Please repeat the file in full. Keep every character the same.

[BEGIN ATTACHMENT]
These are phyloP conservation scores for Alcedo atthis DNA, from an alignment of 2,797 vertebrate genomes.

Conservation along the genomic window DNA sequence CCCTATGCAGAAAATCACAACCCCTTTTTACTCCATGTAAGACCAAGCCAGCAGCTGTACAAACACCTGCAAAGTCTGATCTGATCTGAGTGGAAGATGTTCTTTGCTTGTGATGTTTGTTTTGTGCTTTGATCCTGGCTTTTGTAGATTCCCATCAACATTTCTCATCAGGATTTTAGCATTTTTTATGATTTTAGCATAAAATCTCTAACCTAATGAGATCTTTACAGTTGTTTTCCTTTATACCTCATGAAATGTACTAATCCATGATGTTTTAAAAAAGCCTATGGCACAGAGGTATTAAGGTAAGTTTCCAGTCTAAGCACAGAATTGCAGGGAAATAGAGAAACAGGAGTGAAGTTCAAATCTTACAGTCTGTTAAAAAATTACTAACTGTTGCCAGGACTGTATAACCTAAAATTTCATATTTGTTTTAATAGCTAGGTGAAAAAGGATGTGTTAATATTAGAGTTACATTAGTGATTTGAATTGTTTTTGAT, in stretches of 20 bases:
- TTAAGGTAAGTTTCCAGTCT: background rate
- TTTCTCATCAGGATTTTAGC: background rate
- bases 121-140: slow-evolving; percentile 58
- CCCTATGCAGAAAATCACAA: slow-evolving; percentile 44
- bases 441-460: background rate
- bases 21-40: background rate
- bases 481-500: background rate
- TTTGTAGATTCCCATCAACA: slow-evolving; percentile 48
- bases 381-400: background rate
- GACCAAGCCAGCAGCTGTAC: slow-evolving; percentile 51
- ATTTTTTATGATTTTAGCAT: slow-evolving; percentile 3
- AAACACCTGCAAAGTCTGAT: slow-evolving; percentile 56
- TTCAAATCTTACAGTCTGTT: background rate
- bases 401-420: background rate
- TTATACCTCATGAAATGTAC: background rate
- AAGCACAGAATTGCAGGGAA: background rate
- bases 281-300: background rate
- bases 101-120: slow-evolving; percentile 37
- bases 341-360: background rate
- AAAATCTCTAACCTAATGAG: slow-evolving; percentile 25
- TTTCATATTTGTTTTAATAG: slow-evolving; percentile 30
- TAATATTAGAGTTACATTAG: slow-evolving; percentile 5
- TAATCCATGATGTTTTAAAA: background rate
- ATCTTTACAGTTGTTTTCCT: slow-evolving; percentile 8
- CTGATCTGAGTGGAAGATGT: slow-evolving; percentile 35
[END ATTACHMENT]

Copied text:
These are phyloP conservation scores for Alcedo atthis DNA, from an alignment of 2,797 vertebrate genomes.

Conservation along the genomic window DNA sequence CCCTATGCAGAAAATCACAACCCCTTTTTACTCCATGTAAGACCAAGCCAGCAGCTGTACAAACACCTGCAAAGTCTGATCTGATCTGAGTGGAAGATGTTCTTTGCTTGTGATGTTTGTTTTGTGCTTTGATCCTGGCTTTTGTAGATTCCCATCAACATTTCTCATCAGGATTTTAGCATTTTTTATGATTTTAGCATAAAATCTCTAACCTAATGAGATCTTTACAGTTGTTTTCCTTTATACCTCATGAAATGTACTAATCCATGATGTTTTAAAAAAGCCTATGGCACAGAGGTATTAAGGTAAGTTTCCAGTCTAAGCACAGAATTGCAGGGAAATAGAGAAACAGGAGTGAAGTTCAAATCTTACAGTCTGTTAAAAAATTACTAACTGTTGCCAGGACTGTATAACCTAAAATTTCATATTTGTTTTAATAGCTAGGTGAAAAAGGATGTGTTAATATTAGAGTTACATTAGTGATTTGAATTGTTTTTGAT, in stretches of 20 bases:
- TTAAGGTAAGTTTCCAGTCT: background rate
- TTTCTCATCAGGATTTTAGC: background rate
- bases 121-140: slow-evolving; percentile 58
- CCCTATGCAGAAAATCACAA: slow-evolving; percentile 44
- bases 441-460: background rate
- bases 21-40: background rate
- bases 481-500: background rate
- TTTGTAGATTCCCATCAACA: slow-evolving; percentile 48
- bases 381-400: background rate
- GACCAAGCCAGCAGCTGTAC: slow-evolving; percentile 51
- ATTTTTTATGATTTTAGCAT: slow-evolving; percentile 3
- AAACACCTGCAAAGTCTGAT: slow-evolving; percentile 56
- TTCAAATCTTACAGTCTGTT: background rate
- bases 401-420: background rate
- TTATACCTCATGAAATGTAC: background rate
- AAGCACAGAATTGCAGGGAA: background rate
- bases 281-300: background rate
- bases 101-120: slow-evolving; percentile 37
- bases 341-360: background rate
- AAAATCTCTAACCTAATGAG: slow-evolving; percentile 25
- TTTCATATTTGTTTTAATAG: slow-evolving; percentile 30
- TAATATTAGAGTTACATTAG: slow-evolving; percentile 5
- TAATCCATGATGTTTTAAAA: background rate
- ATCTTTACAGTTGTTTTCCT: slow-evolving; percentile 8
- CTGATCTGAGTGGAAGATGT: slow-evolving; percentile 35